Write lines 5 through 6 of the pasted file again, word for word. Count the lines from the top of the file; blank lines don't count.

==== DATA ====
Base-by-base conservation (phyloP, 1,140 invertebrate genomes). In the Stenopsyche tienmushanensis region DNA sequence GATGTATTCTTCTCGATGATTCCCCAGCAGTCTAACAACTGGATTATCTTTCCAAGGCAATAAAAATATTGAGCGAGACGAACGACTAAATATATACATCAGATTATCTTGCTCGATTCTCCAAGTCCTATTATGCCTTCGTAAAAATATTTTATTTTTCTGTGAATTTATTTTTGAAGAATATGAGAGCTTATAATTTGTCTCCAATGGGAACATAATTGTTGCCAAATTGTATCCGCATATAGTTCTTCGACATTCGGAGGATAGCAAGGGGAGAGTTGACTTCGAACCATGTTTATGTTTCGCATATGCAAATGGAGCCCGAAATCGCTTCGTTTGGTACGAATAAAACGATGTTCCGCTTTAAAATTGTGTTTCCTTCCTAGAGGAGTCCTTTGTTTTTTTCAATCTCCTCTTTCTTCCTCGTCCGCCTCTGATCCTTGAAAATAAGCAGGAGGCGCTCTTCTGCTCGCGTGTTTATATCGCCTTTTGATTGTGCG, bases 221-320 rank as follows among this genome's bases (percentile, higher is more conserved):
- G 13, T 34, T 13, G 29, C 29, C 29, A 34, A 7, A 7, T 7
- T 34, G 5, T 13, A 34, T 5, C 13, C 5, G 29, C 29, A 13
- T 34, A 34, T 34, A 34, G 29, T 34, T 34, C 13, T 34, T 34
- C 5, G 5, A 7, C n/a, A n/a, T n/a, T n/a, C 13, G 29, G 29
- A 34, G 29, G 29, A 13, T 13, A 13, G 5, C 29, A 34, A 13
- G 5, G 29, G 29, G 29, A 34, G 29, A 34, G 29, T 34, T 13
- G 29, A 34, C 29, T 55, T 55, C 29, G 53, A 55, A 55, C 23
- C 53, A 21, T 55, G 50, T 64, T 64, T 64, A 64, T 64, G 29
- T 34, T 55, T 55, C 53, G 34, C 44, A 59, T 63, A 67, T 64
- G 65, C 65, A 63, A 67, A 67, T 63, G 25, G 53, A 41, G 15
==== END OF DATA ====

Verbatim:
- C 5, G 5, A 7, C n/a, A n/a, T n/a, T n/a, C 13, G 29, G 29
- A 34, G 29, G 29, A 13, T 13, A 13, G 5, C 29, A 34, A 13